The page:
This is the second blog in a 4-part series on Strategies for Creatives amidst a busy life
There’s a myth about creativity that it’s an elusive and transient thing. Vaporous. A grace that falls upon a person without warning only to leave as it came, unexpectedly and without a sound.
Sure, the lightning does strike and there can be spontaneous, unexpected moments of creative energy and output. But that’s not a sustainable way to approach the writing life, or any other creative discipline, #IMHO.
You can’t treat your craft like some people approach “love.” Falling in, falling out, seized by passions and so accustomed to the heat and rush of romance, that the moment anything mundane, rote or requiring self-sacrifice or commitment (read: the realities of “real” life) then the “feeling is gone.”
If I haven’t lost you, the reason I just said all that was to clear the way to affirm my second strategy for achieving creative goals in the midst of a busy schedule, which is to Get Organized.
That sounds so boorish, so utterly dull. So non-creative.
If you’ve set goals for the year and are aiming to create something or a series of somethings, then getting organized is key. Getting organized is much more than finding and implementing time to be creative, as I noted in Blog 1 in this series.
You need to be prepared enough so that lightning can strike. And if it doesn’t, then you have the tools at your disposal to create lightning on your own.
This is what getting organized looks like:
1. Have a specific place you can write or practice your craft
It doesn’t need to be your own space. I’ve used a hundred different coffee shops from which to write. A good pair of headphones and a table in the corner by the window where you can shut out or let in the world as needed can be the perfect place to create. Your own creative oasis for an hour or two, free of charge (but please pay for a coffee).
It doesn’t even have to be a space different from your regular work or life space. For instance, if you work from home (like I do) or are a stay-at-home parent (like I am for part of the week), then you don’t have to leave the house. I have an in-home office where I do all my work. Perhaps you have an unused space in the house you mortgage or the flat you rent. Clear it out and make it work for your craft.
The type of space you need depends on the person you are.
I’ve noticed that I can just move from one time block to the other without taking a break or clearing away my space. I’ve learned and am still learning that the more uncluttered my space is, the more creative I will be because I will be less distracted by mess or crumbs of other projects kicking around.
2. Keep the work or project open
As much as is possible, don’t re-invent the workflow every time you re-enter the space. Having a spot that’s dedicated to this usage is ideal. You don’t want to have to dedicate 10 to 20 minutes simply to get to the point where you can start up again. Aim to set up your work space so that you can simply show up and start.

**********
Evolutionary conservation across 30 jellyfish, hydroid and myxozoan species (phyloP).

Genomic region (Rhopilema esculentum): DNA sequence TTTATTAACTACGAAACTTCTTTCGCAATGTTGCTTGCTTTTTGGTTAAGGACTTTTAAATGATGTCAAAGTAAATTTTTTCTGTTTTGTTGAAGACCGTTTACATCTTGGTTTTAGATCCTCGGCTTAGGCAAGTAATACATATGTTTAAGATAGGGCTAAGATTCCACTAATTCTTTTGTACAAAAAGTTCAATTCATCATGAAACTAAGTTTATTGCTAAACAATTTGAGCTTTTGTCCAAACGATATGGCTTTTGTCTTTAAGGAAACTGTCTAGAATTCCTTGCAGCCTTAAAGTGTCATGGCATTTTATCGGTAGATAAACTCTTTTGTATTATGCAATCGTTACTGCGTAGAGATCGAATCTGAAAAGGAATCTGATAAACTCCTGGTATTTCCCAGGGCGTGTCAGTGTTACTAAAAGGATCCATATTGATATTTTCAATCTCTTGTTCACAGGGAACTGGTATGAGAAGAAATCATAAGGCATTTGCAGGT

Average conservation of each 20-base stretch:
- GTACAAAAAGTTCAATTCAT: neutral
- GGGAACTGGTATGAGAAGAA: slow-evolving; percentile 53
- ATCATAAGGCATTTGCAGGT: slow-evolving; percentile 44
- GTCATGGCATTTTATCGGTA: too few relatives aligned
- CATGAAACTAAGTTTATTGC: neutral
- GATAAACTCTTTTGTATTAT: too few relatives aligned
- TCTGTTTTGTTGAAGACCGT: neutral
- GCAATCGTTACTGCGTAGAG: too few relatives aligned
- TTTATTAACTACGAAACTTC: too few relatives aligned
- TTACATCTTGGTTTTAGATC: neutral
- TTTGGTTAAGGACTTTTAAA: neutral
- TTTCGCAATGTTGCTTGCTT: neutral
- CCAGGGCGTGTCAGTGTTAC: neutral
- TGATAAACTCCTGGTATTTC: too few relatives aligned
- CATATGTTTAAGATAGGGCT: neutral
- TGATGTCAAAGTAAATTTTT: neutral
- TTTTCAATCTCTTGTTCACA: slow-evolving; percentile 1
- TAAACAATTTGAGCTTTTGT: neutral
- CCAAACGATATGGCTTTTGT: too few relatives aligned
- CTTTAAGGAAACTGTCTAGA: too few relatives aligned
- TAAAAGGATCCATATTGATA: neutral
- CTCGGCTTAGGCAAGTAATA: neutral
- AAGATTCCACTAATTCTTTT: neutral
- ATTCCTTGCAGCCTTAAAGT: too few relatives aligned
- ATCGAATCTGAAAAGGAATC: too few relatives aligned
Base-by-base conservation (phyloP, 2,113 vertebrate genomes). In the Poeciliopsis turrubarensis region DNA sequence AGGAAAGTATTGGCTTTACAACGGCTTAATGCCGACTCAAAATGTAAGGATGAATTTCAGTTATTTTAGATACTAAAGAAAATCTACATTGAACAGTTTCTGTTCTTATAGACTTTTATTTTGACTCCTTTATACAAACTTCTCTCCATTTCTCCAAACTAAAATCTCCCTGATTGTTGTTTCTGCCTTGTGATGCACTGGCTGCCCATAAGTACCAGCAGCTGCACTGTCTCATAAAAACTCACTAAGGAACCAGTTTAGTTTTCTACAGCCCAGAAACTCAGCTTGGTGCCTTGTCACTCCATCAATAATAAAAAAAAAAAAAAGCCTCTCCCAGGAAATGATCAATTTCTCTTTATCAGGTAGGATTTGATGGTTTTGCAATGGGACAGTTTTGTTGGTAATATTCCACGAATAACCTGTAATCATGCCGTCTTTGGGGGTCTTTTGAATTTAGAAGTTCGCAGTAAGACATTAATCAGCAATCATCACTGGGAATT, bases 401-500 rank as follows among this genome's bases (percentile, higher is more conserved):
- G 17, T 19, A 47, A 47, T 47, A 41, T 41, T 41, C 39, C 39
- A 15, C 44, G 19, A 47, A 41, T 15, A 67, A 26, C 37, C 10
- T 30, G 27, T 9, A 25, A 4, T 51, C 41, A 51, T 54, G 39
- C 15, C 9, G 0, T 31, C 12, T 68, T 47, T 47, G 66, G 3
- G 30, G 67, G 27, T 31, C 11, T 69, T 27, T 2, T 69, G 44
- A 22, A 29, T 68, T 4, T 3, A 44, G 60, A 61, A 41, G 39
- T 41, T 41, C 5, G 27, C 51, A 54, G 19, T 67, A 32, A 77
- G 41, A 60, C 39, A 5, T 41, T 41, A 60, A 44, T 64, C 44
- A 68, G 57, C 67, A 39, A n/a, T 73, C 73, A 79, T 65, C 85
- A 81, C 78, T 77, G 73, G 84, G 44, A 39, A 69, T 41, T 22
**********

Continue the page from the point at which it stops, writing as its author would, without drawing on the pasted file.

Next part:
Annie Dillard said it this way (the same Dillard who wrote the staggering Pilgrim at Tinker Creek and won a Pulitzer Prize in her twenties for doing so):
When you are writing full-time (three to four hours a day), go in the room with the book every day, regardless of your feelings. If you skip a day it will take three painful days to get to believing in the work again. Have a place where you can leave the work out and open, so you don’t have to get it all out and spread before you can start again.
— From “Notes for Young Writers” in Image Journal of the Arts
Words to write and live by!
Great resources that have helped me get organized in my creative life:
Google Keep: A free App that comes with Google’s suite of products where you can write or record ideas, snap photos and keyword and organize them in groups. A digital sticky note. Apple has its version and there’s other great Apps like Evernote, etc. Find an app you like and use it, especially if you want to avoid clutter
A good journals to write in: It’s taken me awhile to identify this habit, but I really like having two types of journals at hand: 1) small, thin journals to write down ideas on the fly that can fit in my pocket or in a backpack 2) hardback journals that are a way to collect my thoughts in the morning as I pray, after I walk, and sort of are an inventory of all the thoughts and underthoughts of my life. I typically use one such hardback journal every year or two years.
Well organized files: If you look at my computer’s desktop, you might not believe me, because it’s the one place I leave all the temporary files I don’t know what to do with (usually screenshots for social media). But overall I tend to file things very comprehensively (according to writing type—play, prose (academic, blog/social or fiction) and poetry—or design type by project, whether for personal/professional use or for clients. Having well organized folders is a huge head start to “keeping the work open.” Easy to find and saved in a way that is quick to locate and open.